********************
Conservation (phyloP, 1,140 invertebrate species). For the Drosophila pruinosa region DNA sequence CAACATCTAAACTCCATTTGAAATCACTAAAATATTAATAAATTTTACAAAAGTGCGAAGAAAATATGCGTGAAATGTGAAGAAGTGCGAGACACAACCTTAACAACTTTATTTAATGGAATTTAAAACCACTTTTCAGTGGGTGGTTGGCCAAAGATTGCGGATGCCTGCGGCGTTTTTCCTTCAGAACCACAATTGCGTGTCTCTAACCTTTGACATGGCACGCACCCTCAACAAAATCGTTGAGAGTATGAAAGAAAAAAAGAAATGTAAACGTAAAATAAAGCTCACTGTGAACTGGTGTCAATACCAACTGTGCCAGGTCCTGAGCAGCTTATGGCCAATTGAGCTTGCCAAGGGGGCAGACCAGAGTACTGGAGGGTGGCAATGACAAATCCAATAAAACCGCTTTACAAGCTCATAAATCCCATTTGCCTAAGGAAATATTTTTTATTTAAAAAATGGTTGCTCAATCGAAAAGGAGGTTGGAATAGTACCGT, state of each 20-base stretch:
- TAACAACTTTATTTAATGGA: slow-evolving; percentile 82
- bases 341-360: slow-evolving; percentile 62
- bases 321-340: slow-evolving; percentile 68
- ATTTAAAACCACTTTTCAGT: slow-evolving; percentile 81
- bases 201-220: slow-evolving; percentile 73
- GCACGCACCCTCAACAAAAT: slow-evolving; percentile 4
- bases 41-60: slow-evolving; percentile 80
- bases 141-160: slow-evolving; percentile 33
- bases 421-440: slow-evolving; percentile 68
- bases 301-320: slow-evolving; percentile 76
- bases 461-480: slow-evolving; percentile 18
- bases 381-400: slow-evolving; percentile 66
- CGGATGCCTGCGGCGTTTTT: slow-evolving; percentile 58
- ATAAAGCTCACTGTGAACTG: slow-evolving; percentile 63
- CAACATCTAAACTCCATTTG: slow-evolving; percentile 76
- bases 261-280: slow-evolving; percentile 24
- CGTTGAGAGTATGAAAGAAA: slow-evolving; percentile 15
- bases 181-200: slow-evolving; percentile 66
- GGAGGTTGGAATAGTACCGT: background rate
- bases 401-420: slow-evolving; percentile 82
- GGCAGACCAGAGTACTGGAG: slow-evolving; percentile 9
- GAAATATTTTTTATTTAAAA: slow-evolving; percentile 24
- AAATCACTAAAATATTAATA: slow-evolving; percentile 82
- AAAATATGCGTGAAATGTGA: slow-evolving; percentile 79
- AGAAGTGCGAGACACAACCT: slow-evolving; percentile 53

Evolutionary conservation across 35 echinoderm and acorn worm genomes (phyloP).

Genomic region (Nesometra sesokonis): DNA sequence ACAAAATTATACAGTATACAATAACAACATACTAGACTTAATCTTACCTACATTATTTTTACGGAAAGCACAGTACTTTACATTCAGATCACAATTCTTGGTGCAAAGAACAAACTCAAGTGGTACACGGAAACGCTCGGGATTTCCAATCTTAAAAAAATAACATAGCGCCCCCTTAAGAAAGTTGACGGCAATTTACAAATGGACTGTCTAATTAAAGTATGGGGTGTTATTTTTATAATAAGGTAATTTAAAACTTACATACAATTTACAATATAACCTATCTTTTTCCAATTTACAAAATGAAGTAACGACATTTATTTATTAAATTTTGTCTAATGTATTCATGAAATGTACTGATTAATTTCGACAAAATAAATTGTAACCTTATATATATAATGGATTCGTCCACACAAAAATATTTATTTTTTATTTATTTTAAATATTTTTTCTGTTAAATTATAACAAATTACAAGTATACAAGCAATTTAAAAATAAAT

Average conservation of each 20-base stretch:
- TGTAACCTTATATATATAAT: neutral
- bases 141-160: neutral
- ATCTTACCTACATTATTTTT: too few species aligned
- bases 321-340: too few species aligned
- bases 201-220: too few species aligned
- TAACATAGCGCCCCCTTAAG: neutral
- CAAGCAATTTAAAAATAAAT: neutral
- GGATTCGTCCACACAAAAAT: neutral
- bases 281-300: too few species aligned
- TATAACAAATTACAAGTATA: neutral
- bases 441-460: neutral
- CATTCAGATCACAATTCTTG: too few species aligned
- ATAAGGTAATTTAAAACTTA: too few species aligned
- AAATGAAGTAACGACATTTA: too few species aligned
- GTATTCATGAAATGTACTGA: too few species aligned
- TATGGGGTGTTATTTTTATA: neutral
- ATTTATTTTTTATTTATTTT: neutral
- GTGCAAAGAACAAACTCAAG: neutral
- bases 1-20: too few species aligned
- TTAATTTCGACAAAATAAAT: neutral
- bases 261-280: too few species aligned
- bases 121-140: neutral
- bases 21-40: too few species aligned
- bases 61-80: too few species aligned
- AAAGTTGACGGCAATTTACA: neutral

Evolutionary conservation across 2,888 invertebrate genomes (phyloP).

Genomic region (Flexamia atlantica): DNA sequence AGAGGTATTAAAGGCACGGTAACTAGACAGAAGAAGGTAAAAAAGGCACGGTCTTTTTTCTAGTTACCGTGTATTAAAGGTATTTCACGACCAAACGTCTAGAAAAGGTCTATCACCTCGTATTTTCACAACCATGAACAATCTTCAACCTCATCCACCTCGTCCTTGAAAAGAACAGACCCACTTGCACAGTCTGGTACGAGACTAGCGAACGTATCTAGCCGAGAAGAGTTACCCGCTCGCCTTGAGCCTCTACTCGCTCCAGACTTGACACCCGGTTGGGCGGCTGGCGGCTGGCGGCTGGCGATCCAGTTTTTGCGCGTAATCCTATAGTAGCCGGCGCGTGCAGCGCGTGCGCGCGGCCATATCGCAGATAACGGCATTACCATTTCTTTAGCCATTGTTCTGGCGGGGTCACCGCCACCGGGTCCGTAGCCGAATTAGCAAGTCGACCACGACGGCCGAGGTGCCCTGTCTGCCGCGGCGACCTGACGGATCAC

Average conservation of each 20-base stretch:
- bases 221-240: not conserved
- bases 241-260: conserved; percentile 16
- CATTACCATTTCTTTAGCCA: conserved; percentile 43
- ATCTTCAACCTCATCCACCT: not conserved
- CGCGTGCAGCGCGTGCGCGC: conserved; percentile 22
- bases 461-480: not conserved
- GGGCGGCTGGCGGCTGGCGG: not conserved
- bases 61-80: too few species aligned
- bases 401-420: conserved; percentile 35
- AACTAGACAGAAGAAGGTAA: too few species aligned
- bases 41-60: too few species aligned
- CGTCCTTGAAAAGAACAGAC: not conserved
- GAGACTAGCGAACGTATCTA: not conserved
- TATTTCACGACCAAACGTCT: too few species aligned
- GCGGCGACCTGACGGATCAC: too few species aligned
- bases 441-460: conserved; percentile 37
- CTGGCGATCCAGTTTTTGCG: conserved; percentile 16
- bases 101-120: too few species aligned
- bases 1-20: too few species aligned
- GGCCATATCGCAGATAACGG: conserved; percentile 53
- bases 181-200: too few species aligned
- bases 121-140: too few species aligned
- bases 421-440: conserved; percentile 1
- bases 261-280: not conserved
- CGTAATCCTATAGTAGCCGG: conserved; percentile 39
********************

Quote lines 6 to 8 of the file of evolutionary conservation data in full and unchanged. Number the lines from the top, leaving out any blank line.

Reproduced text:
- bases 201-220: slow-evolving; percentile 73
- GCACGCACCCTCAACAAAAT: slow-evolving; percentile 4
- bases 41-60: slow-evolving; percentile 80